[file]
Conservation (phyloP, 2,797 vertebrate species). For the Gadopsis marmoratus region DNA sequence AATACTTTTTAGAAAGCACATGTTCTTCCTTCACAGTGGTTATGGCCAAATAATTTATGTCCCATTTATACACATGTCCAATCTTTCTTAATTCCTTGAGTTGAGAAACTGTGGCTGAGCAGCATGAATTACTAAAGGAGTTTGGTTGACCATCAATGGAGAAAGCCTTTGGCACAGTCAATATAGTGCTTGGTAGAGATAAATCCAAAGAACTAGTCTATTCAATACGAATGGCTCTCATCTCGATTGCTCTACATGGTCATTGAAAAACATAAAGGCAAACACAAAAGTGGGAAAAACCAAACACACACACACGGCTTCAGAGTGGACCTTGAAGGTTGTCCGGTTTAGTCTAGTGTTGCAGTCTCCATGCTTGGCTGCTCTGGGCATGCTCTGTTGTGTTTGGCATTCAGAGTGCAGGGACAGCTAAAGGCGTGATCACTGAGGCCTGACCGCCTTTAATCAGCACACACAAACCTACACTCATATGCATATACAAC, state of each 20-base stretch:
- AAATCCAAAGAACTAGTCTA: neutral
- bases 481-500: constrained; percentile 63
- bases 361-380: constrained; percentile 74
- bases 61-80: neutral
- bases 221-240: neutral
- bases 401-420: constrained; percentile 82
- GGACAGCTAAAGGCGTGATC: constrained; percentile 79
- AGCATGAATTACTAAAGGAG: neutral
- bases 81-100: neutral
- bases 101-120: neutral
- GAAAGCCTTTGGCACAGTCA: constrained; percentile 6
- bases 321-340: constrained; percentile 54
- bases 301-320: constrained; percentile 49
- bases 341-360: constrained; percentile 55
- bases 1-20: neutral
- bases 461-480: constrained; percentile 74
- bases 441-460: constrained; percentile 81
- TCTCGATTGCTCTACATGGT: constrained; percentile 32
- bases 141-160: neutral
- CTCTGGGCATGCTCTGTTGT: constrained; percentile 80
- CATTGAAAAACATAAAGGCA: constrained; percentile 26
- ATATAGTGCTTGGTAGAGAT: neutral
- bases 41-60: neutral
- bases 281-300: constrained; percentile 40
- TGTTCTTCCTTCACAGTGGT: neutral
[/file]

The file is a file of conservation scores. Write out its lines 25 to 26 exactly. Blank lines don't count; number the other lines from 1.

- bases 281-300: constrained; percentile 40
- TGTTCTTCCTTCACAGTGGT: neutral